Steinfeld: A lot of people believe this is an intrusion into private property rights. What’s different about this law is that it applies to existing water users, including people who may have been using water for over 100 years. So I can see how people see this as an invasion of property rights. Also, if you have a farmer who is also pumping groundwater, they were just hit with the Sustainable Groundwater Management Act and this huge change in how groundwater is managed. And there are quite a few farmers who utilize both surface water and groundwater. So they’re being hit on both ends.
Water Deeply: Given all this effort, do you feel this information will be useful to the state?
Steinfeld: I think so. It’s important for future policy and planning decisions. And also, it’s going to help water users protect their senior rights. Especially when you have a very sensitive stream system that may not have sufficient flows for all users, its going to help these users maintain their senior water rights and identify the junior users who perhaps cannot pump during certain seasons.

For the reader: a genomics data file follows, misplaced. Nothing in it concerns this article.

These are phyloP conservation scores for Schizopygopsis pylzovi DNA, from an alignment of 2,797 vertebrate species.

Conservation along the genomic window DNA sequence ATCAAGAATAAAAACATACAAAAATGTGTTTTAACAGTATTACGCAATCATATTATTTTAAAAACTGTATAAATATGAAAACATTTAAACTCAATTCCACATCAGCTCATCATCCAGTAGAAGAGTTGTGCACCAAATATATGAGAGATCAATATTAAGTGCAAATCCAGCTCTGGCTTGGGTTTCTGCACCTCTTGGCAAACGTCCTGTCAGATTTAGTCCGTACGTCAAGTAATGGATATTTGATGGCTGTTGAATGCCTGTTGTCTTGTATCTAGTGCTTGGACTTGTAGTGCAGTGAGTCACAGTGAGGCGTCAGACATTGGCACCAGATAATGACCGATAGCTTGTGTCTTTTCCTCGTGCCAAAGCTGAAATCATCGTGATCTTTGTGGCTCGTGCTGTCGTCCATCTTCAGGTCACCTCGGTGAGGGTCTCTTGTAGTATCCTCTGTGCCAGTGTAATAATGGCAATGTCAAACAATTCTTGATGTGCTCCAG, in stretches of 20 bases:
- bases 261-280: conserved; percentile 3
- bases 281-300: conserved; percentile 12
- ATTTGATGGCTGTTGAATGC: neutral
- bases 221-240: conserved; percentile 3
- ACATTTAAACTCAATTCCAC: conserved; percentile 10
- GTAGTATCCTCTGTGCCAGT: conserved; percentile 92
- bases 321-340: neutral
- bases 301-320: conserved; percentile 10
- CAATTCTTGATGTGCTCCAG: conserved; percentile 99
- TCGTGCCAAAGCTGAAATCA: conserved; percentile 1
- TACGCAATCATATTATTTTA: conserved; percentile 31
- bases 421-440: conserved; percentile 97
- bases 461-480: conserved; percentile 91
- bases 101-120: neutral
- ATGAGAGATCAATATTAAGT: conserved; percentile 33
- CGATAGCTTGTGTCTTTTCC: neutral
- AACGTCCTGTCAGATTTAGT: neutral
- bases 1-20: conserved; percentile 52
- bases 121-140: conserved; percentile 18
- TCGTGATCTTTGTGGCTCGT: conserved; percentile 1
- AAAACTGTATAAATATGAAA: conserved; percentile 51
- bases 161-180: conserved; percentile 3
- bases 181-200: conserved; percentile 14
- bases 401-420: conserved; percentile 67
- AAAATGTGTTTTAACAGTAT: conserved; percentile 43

Overall, with the prolonged drought, we no longer have the luxury of wasting water. So I think this is really going to help the state and its people understand water use through more accurate measurement, and also help the state understand climate change and how the drought is impacting various stream systems. I don’t imagine a lot of this data will actually see the light of day. It’s just too much information for anyone to absorb. But I think its in line with what other Western states are doing. It’s taking the water industry and water users into the 21st century. It’s no longer something we can just have a guessing game about.